Lawn Grubs

lawn grubs, milky spore, organic pest control, green gardening











Lawn Grubs

Lawn Grubs - Find out if you have them and if so, what you can do to eliminate them, along with moles and Japanese Beetles from your lawn.

Green Living Made Easy on Facebook
Bookmark and Share Subscribe Lawn Grubs

Many people invoke issues about lawn grubs and how they can be managed. The most probable time for lawn grubs to start appearing in most of the country is later summer and into the fall.

Once these insects reach a substantial population they can easily and promptly devastate your turf. Thankfully this happens to a relatively small percentage of turf areas in a given year.


Lawn Grubs - How Do You Know If You Have Them?

Lawn grubs, more accurately called white grubs, lie hidden below your turf, incessantly feeding on the roots of your grass, causing wilting and irregular shaped brown areas.

Although, since you have brown spots in your turf, it does not inevitably mean you have lawn grubs. In late summer there can be a number of conditions that cause lawn brown spots.

One way to examine for these "C-Shaped" grubs is to check beneath the affected turf areas.

Here is how you do it: Cut the turf back in the affected area at the margins where the brown areas meet the healthy, unaffected turf areas.

A lawn grub count of more than 10 to 12 grubs per square foot will lead to the wilting and browning of your turf.


There Can Be Other Factors At Play Causing Turf Damage:

There are other turf related problems that can cause turf wilting and browning as well. One classic area that can be mistaken for lawn grubs is shady areas, as the roots are typically shallow rooted, and can be lifted very easily. Shady turf areas are typically not affected by lawn grubs.

Additionally, many lawns were easily pulled up in the early spring and grubs were blamed. Once grass dies, regardless of the cause, roots will rot away and the grass is very simple to tear out.

Do not try to diagnose grub damage in the spring from the previous season's damage as this is very difficult to do, even if you have dead turf and minimal root structure.

Another definitive symptom of lawn grubs is from skunks and raccoons digging up the lawn at night searching for grubs. Moles may or may not be feeding on grubs so are not a positive indicator of grub problems.

Why do lawn grubs affect several lawns in a neighborhood and not others.

Keep in mind the adult stage of the grub life cycle is a beetle, which can fly. Random chance is part of the answer.

But adult beetles commonly lay eggs in full-sun lawn areas with adequate soil moisture. July is ordinarily the month that these eggs are laid.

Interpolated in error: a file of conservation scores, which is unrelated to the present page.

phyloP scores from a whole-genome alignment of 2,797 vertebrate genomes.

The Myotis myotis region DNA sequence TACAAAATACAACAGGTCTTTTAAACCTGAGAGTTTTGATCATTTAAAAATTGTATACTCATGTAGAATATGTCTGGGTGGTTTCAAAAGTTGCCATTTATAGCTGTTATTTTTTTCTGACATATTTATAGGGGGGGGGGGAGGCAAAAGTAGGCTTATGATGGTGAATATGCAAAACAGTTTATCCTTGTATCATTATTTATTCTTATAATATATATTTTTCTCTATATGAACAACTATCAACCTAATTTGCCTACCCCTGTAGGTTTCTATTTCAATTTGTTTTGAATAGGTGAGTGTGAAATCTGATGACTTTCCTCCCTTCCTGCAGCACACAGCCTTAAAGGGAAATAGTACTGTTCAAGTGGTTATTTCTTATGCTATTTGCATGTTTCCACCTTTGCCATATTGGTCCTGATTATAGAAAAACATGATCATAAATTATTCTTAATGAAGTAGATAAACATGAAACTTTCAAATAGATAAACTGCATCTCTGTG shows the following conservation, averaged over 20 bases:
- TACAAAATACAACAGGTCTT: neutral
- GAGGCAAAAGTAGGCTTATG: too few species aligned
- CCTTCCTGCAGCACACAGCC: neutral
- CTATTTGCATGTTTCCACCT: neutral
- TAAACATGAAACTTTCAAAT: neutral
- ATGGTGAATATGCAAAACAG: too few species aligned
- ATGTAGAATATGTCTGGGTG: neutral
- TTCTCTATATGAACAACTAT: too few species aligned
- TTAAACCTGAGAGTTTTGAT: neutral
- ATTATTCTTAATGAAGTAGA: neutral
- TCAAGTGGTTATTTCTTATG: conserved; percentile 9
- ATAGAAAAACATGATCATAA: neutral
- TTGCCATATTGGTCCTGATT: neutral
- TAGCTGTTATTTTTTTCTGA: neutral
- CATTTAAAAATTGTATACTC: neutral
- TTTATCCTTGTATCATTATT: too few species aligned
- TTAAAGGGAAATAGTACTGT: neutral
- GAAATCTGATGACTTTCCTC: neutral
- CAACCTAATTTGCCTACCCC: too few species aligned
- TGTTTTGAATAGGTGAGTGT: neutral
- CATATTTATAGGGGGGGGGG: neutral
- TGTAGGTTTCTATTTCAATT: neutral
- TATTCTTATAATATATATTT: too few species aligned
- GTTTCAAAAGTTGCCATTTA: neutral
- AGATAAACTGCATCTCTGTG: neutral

So if it has been dry, and you have watered your turf you are surrounded by dry turf, the beetle will likely select your lawn.


Can You Predict If You Will Have Lawn Grubs?

As insect cycles are difficult to determine, there are various indicators that will give you clues to the chances you will have a grub population.

The first indication is if you see lots of adult beetles on the lawn in July.

Also the beetle known as Masked Chafer, which is the adult of the annual white grub are beetle that are tan and they are active shortly before evening.

Japanese beetles feed on ornamental shrubs and plants are are typically active only during the daytime hours. Keep a watchful eye on your lawn starting in the middle of August and into September.

Look for wilting and browning areas, and be sure the check the root zone for grubs.

Can Grub Damage Be Prevented?

You have some options to consider. One of the more extreme options is to stop irrigating your lawn during the month of July and let the turf go dormant. This will deter beetles from laying their eggs in your lawn. Of course the downside of this method is the turf is brown during the middle of summer.

A much better method to investigate is the use of a lawn grub control substance. If there has been known problems in your lawn or your neighbors turf, you ought to employ a natural grub control substance.


How Can I Get Rid Of Lawn Grubs?

One of the best methods to protect your turf against an infestation of lawn grubs is through the application of a organic, bacterial product.

While commercially usable non-organic applications will do a great job in killing the grubs, you will be introducing poisons to your yard.

This has the potential of killing song birds, polluting the water table and exposing unhealthy chemicals to your family and pets. The preferred control is a product called Milky Spore, and controls the lawn grubs for up to 10 to 12 years.

How Can You Repair Your Lawn After Lawn Grub Damage?

In order to bring life back to a grub infested turf, you should employ some lawn restoration methods.

Your initial step in turf restoration would be to take a rake and clean up all of the dead debris.

Next as the temperatures begin to cool in the fall, be sure to thoroughly irrigate the damaged turf areas. This may cause some of the damaged root zones to recover.

If you encounter areas that don't recover or are completely bare or very thin, you should reseed these areas. The best time to start your restoration is when the heat of summer has past. This is generally around Labor Day for many parts of the country.

For more information on Milky Spore click the link go to that article.

XML RSS
Delicious
Folkd
Twitter